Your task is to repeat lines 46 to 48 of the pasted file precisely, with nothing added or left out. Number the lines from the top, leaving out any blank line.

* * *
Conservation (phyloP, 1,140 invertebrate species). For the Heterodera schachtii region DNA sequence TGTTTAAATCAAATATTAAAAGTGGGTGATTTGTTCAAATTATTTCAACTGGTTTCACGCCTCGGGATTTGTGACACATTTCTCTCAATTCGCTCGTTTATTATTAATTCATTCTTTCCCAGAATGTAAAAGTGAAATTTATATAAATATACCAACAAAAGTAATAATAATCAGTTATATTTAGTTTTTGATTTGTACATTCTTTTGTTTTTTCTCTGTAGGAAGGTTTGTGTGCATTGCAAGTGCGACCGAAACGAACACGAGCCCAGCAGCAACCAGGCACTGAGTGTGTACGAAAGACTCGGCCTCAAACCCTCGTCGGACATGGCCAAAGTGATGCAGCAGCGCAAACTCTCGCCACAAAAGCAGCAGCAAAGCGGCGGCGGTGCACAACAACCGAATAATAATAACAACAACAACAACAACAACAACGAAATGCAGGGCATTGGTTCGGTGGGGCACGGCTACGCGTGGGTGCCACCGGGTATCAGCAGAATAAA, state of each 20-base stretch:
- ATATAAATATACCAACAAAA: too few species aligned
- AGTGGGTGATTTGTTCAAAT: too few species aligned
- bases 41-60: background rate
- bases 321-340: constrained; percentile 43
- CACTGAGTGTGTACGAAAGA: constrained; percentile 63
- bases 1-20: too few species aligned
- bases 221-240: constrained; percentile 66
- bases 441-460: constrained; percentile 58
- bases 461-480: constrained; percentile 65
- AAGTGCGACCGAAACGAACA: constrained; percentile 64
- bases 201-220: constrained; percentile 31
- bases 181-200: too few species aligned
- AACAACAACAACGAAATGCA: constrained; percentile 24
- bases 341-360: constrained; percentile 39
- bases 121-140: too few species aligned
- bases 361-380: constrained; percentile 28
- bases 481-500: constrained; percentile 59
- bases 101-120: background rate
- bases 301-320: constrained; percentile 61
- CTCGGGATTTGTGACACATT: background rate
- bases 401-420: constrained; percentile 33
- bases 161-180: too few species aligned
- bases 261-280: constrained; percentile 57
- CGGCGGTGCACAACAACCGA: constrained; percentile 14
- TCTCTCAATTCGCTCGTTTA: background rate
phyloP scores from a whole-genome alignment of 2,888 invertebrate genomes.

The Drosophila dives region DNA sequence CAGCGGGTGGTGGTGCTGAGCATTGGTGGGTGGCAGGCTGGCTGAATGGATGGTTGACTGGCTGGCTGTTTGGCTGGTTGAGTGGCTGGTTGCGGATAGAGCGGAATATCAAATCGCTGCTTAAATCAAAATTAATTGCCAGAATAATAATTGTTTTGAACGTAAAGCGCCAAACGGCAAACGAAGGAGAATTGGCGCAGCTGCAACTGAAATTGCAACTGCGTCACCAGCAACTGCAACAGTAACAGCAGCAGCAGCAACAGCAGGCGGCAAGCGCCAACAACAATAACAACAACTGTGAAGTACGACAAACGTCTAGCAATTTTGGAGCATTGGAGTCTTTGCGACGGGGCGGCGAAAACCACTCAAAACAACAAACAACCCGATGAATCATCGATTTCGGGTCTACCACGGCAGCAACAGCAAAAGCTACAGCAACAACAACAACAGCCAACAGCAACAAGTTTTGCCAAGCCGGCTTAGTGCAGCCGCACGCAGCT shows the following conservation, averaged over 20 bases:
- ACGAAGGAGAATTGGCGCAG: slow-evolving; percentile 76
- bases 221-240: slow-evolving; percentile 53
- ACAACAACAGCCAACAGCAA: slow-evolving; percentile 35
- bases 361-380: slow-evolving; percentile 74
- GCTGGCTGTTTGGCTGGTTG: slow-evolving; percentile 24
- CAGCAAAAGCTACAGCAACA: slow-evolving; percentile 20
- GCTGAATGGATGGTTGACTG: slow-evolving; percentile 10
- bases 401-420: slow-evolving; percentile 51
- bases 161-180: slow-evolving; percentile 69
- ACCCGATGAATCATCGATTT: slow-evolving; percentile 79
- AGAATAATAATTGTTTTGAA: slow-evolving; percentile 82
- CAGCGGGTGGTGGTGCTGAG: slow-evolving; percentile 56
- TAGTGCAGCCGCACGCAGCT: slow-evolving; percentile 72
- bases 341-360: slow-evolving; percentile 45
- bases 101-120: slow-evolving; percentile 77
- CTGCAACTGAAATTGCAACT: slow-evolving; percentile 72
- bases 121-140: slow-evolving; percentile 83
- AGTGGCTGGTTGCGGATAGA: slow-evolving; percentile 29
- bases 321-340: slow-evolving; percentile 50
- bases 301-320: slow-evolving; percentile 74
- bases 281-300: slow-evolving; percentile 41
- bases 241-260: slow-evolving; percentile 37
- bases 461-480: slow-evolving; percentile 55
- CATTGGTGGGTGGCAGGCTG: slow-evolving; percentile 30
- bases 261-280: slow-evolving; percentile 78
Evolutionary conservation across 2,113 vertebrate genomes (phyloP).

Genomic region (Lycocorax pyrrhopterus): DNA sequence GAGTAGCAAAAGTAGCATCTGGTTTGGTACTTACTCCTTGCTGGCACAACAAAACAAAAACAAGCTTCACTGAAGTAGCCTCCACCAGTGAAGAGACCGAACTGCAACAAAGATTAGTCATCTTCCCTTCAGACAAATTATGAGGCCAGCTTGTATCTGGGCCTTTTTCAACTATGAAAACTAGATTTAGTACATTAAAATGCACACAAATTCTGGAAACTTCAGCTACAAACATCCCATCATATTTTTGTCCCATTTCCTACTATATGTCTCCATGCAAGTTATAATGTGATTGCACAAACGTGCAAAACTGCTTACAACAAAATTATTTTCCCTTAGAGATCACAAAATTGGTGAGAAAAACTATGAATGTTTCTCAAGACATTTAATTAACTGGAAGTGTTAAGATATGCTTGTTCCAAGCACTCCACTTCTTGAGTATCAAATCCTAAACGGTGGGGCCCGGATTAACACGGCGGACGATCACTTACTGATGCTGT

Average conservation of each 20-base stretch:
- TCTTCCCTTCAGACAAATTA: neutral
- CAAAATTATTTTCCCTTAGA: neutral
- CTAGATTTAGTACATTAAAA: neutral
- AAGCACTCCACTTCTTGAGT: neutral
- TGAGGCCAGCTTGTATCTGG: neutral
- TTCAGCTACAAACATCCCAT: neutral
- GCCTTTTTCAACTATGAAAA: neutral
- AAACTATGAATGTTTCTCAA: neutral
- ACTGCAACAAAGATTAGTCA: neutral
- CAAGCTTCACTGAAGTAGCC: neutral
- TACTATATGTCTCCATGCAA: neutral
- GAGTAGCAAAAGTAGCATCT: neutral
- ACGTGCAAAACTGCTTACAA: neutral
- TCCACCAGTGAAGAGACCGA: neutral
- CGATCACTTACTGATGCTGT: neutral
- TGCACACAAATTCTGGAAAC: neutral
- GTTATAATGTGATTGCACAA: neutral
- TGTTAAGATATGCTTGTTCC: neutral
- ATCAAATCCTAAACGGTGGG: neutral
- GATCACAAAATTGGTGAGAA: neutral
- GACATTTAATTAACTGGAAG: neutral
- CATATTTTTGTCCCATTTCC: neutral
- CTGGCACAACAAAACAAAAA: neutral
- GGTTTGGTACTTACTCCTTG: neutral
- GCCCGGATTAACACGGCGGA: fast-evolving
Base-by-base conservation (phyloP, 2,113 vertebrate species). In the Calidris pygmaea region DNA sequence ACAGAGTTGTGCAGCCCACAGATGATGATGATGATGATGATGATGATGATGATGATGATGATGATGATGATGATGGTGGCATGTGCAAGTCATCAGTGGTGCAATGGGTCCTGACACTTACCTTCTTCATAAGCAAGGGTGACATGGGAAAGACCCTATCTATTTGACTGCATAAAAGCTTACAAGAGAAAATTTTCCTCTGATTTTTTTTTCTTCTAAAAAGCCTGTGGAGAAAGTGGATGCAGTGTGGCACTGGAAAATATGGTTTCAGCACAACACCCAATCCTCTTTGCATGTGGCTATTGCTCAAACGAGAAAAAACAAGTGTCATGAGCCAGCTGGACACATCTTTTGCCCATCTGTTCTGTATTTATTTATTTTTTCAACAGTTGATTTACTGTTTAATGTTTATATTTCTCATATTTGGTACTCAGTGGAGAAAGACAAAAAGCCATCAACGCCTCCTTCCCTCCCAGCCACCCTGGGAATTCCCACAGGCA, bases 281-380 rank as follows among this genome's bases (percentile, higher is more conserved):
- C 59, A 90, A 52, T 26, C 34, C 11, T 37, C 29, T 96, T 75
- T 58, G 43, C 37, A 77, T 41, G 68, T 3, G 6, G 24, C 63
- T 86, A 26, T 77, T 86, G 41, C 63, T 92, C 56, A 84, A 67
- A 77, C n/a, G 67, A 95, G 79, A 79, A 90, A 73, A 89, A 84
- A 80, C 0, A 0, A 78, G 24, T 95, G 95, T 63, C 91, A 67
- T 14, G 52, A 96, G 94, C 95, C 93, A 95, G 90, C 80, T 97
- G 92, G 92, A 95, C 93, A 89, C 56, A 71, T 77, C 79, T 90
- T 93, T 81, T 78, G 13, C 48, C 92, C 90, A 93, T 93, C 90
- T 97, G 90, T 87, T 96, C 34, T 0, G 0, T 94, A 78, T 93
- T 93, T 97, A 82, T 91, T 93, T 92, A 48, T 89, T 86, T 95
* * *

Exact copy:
- AGTGGCTGGTTGCGGATAGA: slow-evolving; percentile 29
- bases 321-340: slow-evolving; percentile 50
- bases 301-320: slow-evolving; percentile 74